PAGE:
When The Three-Body Problem, the first installment of Cixin Liu's Remembrance of Earth's Past trilogy, won the Hugo Award for Best Novel in 2015, it drove home a big point: Science fiction from other countries has been overlooked too long here in the U.S., and it's to everyone's benefit to fix that.
Not only was The Three-Body Problem — first published in China in 2008 before being translated into English by acclaimed American author Ken Liu — an exquisitely epic novel, it was a fascinating window into how science fiction has evolved in a culture different than our own. Set in the near past as well as the near future, it depicts the first contact between a Chinese physicist and an alien race whose interest in Earth is less than benign — a timeworn idea that Liu rendered with complexity, nuance, and plenty of head-spinning astrophysics.
The Three-Body Problem was followed in 2015 by the equally challenging and rewarding The Dark Forest. Now, Remembrance of Earth's Past has come to a close with Death's End. As trilogy-cappers go, it's satisfying — entirely on its own terms, though. Like the two installments before it, Death's End focuses on a different protagonist. In this case, it's Cheng Xin, a rocket scientist from our era revived from artificial hibernation half a century in the future.
The world she finds is not the one she remembers: The alien Trisolarans — who hadn't yet reached Earth in her time — are now locked in a détente with humanity, thanks to an ingenious deterrent (which forms the core of The Dark Forest's plot). But this new age of peace and technological prosperity is a precarious one, as she discovers when she's charged with maintaining Earth's defenses against an enemy that isn't going to give up so easily.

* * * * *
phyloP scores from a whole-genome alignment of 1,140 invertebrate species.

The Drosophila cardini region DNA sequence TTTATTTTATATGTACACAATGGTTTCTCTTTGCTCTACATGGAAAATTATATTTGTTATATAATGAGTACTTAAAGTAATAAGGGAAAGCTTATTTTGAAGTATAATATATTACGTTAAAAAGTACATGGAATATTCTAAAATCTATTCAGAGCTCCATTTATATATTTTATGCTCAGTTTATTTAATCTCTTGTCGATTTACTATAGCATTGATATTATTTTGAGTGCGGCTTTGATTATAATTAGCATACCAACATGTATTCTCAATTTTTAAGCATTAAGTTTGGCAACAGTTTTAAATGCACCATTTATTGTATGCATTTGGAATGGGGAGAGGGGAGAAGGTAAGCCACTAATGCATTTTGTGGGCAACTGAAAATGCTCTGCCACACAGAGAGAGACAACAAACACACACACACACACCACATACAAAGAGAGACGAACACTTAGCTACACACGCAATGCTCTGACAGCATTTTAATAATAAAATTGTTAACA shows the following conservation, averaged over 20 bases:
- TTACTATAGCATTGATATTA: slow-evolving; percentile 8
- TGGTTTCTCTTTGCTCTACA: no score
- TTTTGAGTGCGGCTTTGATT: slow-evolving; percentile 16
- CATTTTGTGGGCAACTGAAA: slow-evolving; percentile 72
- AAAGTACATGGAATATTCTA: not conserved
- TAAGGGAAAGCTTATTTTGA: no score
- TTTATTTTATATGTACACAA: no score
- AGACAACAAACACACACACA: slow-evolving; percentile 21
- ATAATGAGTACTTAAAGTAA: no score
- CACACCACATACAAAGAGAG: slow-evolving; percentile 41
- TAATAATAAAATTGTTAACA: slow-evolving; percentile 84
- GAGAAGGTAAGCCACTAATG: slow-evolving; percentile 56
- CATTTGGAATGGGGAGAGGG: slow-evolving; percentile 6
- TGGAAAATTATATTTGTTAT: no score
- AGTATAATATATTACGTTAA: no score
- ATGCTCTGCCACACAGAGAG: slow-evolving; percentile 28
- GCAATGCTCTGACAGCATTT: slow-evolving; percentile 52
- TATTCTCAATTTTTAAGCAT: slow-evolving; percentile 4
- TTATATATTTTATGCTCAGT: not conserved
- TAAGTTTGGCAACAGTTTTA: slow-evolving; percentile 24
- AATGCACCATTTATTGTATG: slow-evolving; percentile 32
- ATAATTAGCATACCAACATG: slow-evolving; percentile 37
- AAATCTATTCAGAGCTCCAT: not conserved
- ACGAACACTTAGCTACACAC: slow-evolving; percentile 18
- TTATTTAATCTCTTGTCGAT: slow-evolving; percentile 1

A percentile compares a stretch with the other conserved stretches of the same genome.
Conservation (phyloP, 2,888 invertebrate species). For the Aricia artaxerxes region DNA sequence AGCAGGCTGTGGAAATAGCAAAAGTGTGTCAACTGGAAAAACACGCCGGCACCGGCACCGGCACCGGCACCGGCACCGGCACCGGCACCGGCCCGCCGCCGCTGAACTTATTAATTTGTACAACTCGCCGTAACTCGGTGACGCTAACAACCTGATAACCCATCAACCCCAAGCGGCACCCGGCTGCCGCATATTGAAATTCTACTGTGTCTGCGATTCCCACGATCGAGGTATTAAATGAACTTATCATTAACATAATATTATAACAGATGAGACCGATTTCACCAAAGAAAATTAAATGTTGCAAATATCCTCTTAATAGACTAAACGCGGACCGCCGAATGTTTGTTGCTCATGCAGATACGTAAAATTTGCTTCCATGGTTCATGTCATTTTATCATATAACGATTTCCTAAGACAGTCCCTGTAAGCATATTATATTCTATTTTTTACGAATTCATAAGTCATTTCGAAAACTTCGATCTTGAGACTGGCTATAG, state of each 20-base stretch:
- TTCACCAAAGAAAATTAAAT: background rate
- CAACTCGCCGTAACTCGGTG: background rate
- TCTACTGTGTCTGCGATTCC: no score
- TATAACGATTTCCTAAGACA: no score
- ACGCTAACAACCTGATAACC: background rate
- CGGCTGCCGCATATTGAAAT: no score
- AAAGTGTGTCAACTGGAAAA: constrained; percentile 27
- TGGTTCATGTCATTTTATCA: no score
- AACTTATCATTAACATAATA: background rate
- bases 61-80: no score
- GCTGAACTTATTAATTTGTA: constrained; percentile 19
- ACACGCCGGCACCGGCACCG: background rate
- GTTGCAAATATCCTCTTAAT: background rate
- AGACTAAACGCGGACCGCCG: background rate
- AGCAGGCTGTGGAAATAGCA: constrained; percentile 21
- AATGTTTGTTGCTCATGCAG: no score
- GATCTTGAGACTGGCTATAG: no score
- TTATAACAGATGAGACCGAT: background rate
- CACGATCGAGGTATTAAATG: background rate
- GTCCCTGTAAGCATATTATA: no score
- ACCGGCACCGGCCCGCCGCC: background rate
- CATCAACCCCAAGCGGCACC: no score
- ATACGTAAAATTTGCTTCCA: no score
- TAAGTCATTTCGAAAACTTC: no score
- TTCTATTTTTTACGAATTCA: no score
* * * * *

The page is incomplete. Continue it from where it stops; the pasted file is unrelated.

The bones of the premise are nothing new, but Liu continues to elaborately dress them. And dress them. And dress them. If you thought The Three-Body Problem and The Dark Forest were expansive, they're nothing compared to Death's End. The plot telescopes out not merely for decades, but for centuries. One universe not enough? There are plenty more. How about some extra texts? There are numerous stories-within-stories nested in Death's End, including a sequence of lushly told fairytales that show off Liu's virtuosity, not to mention some sparkling, much-needed contrast with the heavier sci-fi tone of the rest of the work. Within this intricately structured, staggeringly cosmic, reality-contorting framework, he weaves all the personal and philosophical conflicts he's seeded along the way into a resoundingly orchestrated finale.
Unfortunately, a few of the flaws of the first two books are ported into Death's End. Liu's exposition can get downright leaden, especially when there are reams of scientific jargon and theory to be delivered to the reader. Still, his sheer joy in imparting these ideas beams through like a laser. And while Cheng Xin isn't always compelling enough to carry the narrative, her revelations about the nature of the universe — not to mention a breathtaking denouement that gives the "message in a bottle" cliché a new lease on life — more than make up for it.
Another cliché creeps into the ending of Death's End: rainbows. A bit on the nose, but Liu should be forgiven. The scope of Remembrance of Earth's Past is majestic, but it's also grim, with no shortage of sobering ruminations on humanity's place in the metaphysical clockwork of existence. A little light at the end of the tunnel is a welcome respite.
"The precision of Nature can sometimes exceed the imagination," Liu writes sagely, one of the many profound utterances sprinkled routinely throughout the trilogy. A meditation on technology, progress, morality, extinction, and knowledge that doubles as a cosmos-in-the-balance thriller, Death's End is a testament to just how far his own towering imagination has taken him: Far beyond the borders of his country, and forever into the canon of science fiction.